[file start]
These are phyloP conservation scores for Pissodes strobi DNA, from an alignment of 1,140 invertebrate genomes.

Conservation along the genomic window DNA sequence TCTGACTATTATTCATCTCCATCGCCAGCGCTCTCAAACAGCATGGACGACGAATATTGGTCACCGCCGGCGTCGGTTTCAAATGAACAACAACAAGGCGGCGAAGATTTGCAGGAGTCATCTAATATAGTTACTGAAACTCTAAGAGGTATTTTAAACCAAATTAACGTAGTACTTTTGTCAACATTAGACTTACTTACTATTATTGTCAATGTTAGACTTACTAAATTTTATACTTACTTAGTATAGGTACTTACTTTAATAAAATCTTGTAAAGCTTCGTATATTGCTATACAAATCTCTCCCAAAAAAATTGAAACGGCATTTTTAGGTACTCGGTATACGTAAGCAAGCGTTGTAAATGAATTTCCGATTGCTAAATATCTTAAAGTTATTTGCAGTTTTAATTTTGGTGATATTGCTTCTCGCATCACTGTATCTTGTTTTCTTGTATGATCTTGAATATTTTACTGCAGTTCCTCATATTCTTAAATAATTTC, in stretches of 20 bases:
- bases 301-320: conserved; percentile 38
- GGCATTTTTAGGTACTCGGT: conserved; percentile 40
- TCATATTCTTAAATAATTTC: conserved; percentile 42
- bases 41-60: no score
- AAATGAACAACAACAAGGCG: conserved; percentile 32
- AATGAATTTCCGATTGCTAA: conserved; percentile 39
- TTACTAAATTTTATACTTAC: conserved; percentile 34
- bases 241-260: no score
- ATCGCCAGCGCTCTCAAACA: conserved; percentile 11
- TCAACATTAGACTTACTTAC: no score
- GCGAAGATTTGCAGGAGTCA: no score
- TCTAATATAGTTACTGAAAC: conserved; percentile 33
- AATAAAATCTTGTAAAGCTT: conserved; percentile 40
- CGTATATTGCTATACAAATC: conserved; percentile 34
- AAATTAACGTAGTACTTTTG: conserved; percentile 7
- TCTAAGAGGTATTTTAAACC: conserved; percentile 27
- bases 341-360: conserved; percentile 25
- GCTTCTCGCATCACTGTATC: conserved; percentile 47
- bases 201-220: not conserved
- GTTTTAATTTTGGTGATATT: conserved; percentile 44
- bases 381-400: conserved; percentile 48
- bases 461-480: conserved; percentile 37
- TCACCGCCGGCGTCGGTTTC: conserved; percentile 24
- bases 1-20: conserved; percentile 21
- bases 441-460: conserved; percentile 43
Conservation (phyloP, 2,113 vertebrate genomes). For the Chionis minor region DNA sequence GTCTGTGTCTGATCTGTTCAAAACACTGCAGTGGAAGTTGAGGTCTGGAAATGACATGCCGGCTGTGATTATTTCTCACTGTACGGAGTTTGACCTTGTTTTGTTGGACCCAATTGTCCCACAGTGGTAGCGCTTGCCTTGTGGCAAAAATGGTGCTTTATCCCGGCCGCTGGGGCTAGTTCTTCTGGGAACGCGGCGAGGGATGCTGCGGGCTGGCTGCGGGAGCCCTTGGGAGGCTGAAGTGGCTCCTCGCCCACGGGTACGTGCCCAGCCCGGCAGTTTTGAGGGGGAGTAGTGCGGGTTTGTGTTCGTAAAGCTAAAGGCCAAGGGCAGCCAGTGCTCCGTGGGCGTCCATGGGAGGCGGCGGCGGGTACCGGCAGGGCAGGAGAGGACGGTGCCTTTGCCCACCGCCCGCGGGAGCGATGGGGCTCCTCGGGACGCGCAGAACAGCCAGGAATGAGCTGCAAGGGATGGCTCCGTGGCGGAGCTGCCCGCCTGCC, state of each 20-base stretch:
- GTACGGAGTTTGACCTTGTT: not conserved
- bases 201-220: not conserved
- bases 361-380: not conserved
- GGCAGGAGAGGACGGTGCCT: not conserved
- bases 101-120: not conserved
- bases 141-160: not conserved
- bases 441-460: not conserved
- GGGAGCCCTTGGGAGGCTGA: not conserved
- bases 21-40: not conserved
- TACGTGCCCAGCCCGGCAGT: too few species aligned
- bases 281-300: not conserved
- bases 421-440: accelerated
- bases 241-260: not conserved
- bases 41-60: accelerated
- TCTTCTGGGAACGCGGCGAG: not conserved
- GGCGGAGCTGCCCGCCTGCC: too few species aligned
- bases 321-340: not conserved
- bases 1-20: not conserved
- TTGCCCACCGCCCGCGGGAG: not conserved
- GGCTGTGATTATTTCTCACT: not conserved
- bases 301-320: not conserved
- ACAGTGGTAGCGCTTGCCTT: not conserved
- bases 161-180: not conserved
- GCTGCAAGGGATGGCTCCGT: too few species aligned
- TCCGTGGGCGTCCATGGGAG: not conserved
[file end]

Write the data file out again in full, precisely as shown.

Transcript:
These are phyloP conservation scores for Pissodes strobi DNA, from an alignment of 1,140 invertebrate genomes.

Conservation along the genomic window DNA sequence TCTGACTATTATTCATCTCCATCGCCAGCGCTCTCAAACAGCATGGACGACGAATATTGGTCACCGCCGGCGTCGGTTTCAAATGAACAACAACAAGGCGGCGAAGATTTGCAGGAGTCATCTAATATAGTTACTGAAACTCTAAGAGGTATTTTAAACCAAATTAACGTAGTACTTTTGTCAACATTAGACTTACTTACTATTATTGTCAATGTTAGACTTACTAAATTTTATACTTACTTAGTATAGGTACTTACTTTAATAAAATCTTGTAAAGCTTCGTATATTGCTATACAAATCTCTCCCAAAAAAATTGAAACGGCATTTTTAGGTACTCGGTATACGTAAGCAAGCGTTGTAAATGAATTTCCGATTGCTAAATATCTTAAAGTTATTTGCAGTTTTAATTTTGGTGATATTGCTTCTCGCATCACTGTATCTTGTTTTCTTGTATGATCTTGAATATTTTACTGCAGTTCCTCATATTCTTAAATAATTTC, in stretches of 20 bases:
- bases 301-320: conserved; percentile 38
- GGCATTTTTAGGTACTCGGT: conserved; percentile 40
- TCATATTCTTAAATAATTTC: conserved; percentile 42
- bases 41-60: no score
- AAATGAACAACAACAAGGCG: conserved; percentile 32
- AATGAATTTCCGATTGCTAA: conserved; percentile 39
- TTACTAAATTTTATACTTAC: conserved; percentile 34
- bases 241-260: no score
- ATCGCCAGCGCTCTCAAACA: conserved; percentile 11
- TCAACATTAGACTTACTTAC: no score
- GCGAAGATTTGCAGGAGTCA: no score
- TCTAATATAGTTACTGAAAC: conserved; percentile 33
- AATAAAATCTTGTAAAGCTT: conserved; percentile 40
- CGTATATTGCTATACAAATC: conserved; percentile 34
- AAATTAACGTAGTACTTTTG: conserved; percentile 7
- TCTAAGAGGTATTTTAAACC: conserved; percentile 27
- bases 341-360: conserved; percentile 25
- GCTTCTCGCATCACTGTATC: conserved; percentile 47
- bases 201-220: not conserved
- GTTTTAATTTTGGTGATATT: conserved; percentile 44
- bases 381-400: conserved; percentile 48
- bases 461-480: conserved; percentile 37
- TCACCGCCGGCGTCGGTTTC: conserved; percentile 24
- bases 1-20: conserved; percentile 21
- bases 441-460: conserved; percentile 43
Conservation (phyloP, 2,113 vertebrate genomes). For the Chionis minor region DNA sequence GTCTGTGTCTGATCTGTTCAAAACACTGCAGTGGAAGTTGAGGTCTGGAAATGACATGCCGGCTGTGATTATTTCTCACTGTACGGAGTTTGACCTTGTTTTGTTGGACCCAATTGTCCCACAGTGGTAGCGCTTGCCTTGTGGCAAAAATGGTGCTTTATCCCGGCCGCTGGGGCTAGTTCTTCTGGGAACGCGGCGAGGGATGCTGCGGGCTGGCTGCGGGAGCCCTTGGGAGGCTGAAGTGGCTCCTCGCCCACGGGTACGTGCCCAGCCCGGCAGTTTTGAGGGGGAGTAGTGCGGGTTTGTGTTCGTAAAGCTAAAGGCCAAGGGCAGCCAGTGCTCCGTGGGCGTCCATGGGAGGCGGCGGCGGGTACCGGCAGGGCAGGAGAGGACGGTGCCTTTGCCCACCGCCCGCGGGAGCGATGGGGCTCCTCGGGACGCGCAGAACAGCCAGGAATGAGCTGCAAGGGATGGCTCCGTGGCGGAGCTGCCCGCCTGCC, state of each 20-base stretch:
- GTACGGAGTTTGACCTTGTT: not conserved
- bases 201-220: not conserved
- bases 361-380: not conserved
- GGCAGGAGAGGACGGTGCCT: not conserved
- bases 101-120: not conserved
- bases 141-160: not conserved
- bases 441-460: not conserved
- GGGAGCCCTTGGGAGGCTGA: not conserved
- bases 21-40: not conserved
- TACGTGCCCAGCCCGGCAGT: too few species aligned
- bases 281-300: not conserved
- bases 421-440: accelerated
- bases 241-260: not conserved
- bases 41-60: accelerated
- TCTTCTGGGAACGCGGCGAG: not conserved
- GGCGGAGCTGCCCGCCTGCC: too few species aligned
- bases 321-340: not conserved
- bases 1-20: not conserved
- TTGCCCACCGCCCGCGGGAG: not conserved
- GGCTGTGATTATTTCTCACT: not conserved
- bases 301-320: not conserved
- ACAGTGGTAGCGCTTGCCTT: not conserved
- bases 161-180: not conserved
- GCTGCAAGGGATGGCTCCGT: too few species aligned
- TCCGTGGGCGTCCATGGGAG: not conserved